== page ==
Hong Kong’s Umbrella protest organizers on trial for public nuisance charges
Hong Kong protest leaders who went on trial Monday for spearheading pro-democracy demonstrations in 2014 said their prosecution threatens the future of civil rights in the territory, where fears have grown of Beijing’s growing influence.
“What is on trial is not just the nine of us. What is on trial also is the high degree of autonomy and the rule of law that all Hong Kong people are entitled to,” said defendant and University of Hong Kong law professor Benny Tai at a news conference following the first day of the trial.
Tai, along with another professor and a pastor, were leaders of the “Occupy Central” campaign to press for free elections of Hong Kong’s top leader. They are charged with conspiracy to commit a public disturbance and incitement to commit public nuisance.
Protesters in what was also known as the umbrella movement laid siege to the government headquarters and paralyzed Hong Kong’s financial district for 79 days but failed to win any concessions. Thousands staked out encampments on major thoroughfares. Several hundred were arrested.
The other defendants – two current and one former lawmaker, two student leaders and a political activist – face charges of incitement to commit a public nuisance. Each charge carries a maximum penalty of seven years.
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“All of us pleaded not guilty because we believe the charges are unreasonable, unconstitutional and unprecedented,” said Chan Kin-man, a sociology professor who is described by prosecutors as Tai’s co-conspirator.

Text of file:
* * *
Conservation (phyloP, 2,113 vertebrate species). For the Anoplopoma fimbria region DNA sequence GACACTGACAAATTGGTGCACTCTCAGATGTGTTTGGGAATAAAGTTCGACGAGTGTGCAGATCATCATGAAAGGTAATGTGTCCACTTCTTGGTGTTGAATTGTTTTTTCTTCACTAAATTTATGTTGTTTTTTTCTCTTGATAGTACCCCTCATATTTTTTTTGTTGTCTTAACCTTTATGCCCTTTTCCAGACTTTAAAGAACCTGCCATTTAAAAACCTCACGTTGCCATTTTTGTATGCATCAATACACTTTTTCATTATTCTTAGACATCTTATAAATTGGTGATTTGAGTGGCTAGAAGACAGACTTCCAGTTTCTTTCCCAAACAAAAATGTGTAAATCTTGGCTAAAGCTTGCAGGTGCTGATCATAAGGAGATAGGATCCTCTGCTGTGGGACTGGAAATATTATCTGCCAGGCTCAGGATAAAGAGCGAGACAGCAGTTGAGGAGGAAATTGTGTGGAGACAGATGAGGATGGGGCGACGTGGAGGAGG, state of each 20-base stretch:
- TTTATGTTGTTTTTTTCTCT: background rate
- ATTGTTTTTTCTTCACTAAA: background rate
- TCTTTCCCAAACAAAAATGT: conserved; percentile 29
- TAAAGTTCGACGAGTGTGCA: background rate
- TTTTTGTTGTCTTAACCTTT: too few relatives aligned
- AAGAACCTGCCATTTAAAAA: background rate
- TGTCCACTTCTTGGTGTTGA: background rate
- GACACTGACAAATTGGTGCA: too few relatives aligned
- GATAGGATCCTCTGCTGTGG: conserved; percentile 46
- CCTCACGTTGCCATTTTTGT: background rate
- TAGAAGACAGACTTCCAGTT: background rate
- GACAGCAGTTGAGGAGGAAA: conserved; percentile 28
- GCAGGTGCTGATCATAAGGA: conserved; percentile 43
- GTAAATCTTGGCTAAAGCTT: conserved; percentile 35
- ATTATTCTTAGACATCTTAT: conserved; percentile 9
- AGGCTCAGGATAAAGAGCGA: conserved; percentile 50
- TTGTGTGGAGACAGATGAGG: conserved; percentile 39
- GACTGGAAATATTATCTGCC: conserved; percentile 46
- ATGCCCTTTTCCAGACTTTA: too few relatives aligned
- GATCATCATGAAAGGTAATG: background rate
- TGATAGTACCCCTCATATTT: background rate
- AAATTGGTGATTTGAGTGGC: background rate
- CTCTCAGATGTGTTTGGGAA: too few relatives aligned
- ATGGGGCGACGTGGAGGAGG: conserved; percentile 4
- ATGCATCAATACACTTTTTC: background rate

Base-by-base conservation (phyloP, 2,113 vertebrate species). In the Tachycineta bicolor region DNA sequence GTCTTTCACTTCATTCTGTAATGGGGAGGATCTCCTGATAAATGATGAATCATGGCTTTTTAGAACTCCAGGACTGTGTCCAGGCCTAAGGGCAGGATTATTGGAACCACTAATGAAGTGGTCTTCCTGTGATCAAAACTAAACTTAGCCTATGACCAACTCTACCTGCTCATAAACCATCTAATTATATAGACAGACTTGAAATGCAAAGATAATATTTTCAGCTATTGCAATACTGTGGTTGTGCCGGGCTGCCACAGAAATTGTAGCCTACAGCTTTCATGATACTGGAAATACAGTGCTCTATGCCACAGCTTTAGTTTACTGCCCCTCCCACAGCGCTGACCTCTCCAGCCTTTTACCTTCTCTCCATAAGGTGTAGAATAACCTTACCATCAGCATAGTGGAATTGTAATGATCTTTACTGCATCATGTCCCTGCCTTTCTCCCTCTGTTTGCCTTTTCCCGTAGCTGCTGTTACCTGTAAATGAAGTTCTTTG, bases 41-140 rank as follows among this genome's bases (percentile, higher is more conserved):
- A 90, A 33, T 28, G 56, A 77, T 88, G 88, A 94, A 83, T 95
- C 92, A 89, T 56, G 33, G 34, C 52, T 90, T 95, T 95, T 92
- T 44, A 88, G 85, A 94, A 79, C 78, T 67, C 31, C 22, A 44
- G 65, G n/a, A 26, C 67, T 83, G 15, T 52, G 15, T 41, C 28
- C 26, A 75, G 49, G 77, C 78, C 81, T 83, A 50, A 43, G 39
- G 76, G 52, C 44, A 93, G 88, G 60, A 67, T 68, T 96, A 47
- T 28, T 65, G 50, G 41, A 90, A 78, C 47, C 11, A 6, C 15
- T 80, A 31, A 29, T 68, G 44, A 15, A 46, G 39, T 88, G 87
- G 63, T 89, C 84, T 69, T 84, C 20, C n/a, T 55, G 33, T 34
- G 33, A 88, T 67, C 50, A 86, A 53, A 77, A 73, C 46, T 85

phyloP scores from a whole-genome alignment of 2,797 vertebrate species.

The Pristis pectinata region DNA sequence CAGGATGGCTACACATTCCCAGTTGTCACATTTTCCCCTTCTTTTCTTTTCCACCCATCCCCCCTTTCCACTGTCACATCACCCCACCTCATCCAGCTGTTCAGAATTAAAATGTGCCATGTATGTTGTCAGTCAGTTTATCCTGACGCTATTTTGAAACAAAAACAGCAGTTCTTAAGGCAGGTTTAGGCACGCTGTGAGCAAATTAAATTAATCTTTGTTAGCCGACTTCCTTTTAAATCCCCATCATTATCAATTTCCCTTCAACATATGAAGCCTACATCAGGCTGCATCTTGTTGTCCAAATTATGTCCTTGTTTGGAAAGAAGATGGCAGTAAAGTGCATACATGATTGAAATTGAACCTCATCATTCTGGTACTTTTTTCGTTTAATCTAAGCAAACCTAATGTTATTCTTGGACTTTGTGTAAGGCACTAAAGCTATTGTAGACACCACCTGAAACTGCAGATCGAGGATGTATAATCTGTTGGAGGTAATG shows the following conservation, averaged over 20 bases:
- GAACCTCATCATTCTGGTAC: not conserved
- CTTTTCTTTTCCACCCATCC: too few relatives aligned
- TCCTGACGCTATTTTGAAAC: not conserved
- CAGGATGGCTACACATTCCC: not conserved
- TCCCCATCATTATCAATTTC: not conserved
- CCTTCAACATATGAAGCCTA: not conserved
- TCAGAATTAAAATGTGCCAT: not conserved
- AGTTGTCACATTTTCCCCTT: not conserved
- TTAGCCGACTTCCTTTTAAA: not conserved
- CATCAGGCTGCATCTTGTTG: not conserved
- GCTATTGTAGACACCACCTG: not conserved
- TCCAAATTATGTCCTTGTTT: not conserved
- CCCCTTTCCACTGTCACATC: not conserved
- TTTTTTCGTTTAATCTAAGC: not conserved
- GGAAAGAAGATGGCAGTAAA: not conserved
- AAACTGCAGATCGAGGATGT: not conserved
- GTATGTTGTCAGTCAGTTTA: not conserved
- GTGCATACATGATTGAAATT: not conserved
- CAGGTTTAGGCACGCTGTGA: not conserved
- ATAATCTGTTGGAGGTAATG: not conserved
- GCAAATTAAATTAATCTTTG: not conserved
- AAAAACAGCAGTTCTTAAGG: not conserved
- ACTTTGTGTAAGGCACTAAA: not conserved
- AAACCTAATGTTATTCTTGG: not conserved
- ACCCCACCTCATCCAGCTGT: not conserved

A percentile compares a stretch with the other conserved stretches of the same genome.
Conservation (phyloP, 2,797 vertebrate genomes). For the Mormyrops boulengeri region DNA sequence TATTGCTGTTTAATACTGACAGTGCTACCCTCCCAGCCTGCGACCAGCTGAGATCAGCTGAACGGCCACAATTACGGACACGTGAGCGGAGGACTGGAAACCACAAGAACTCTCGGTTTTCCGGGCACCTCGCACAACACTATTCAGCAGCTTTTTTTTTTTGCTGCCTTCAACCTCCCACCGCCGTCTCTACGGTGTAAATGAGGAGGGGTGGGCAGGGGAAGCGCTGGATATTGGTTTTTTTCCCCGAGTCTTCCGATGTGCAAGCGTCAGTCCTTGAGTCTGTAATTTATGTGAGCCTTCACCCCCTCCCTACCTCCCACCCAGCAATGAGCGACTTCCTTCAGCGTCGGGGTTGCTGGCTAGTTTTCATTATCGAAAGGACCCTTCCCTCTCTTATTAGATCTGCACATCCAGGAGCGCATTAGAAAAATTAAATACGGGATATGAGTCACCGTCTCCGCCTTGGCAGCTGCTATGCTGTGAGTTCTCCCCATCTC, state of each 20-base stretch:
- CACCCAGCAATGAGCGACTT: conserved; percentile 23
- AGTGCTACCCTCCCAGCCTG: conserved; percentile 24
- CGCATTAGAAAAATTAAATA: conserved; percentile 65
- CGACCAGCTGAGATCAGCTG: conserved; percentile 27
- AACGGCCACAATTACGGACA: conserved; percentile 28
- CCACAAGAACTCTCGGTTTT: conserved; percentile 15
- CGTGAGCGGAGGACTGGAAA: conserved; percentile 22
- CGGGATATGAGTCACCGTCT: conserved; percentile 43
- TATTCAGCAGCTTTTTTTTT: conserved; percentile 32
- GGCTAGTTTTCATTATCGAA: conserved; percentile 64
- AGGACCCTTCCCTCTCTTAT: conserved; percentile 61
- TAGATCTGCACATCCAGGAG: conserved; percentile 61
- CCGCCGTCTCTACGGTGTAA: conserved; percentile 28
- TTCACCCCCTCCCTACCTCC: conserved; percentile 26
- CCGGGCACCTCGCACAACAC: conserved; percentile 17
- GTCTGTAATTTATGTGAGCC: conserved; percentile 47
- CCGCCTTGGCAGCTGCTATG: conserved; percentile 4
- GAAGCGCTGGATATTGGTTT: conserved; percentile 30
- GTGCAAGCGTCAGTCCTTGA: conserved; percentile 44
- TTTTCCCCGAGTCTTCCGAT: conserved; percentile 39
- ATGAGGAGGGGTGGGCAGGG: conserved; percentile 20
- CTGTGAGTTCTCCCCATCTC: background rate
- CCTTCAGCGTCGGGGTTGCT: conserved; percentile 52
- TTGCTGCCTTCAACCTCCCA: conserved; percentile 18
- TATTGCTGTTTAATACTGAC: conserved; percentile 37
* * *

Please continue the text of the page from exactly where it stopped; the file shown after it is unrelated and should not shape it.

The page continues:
The defendants pumped their fists in the air and chanted “Shame to political prosecution!” before entering the West Kowloon courthouse. They were joined by more than 100 supporters, some raising the yellow umbrellas that came to represent the movement because demonstrators used them to defend themselves from police attacks.
Three university students prosecuted in 2016 for their leadership roles in the protests received community service. But Hong Kong judges have since faced mounting pressure from Beijing to hand down heavier sentences to deter future protests.
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Some in the semi-autonomous Chinese city fear that central government meddling will erode judiciary independence, a bedrock value that undergirds the city’s standing as a global business capital.
The former British colony was handed over to Chinese rule in 1997 under an agreement in which China promised it could retain its own laws, economic system and civil rights for 50 years.
However, China’s ruling Communist Party under authoritarian President Xi Jinping appears to growing impatient with efforts by Hong Kong activists to promote greater democracy, and recently banned a local political party that advocated the territory’s independence from Beijing.
Ranging in age from 30 to 74, the nine defendants span generations of Hong Kong citizens who have been agitating for full democracy. The trial is expected to last 20 days.
© 2018 The Canadian Press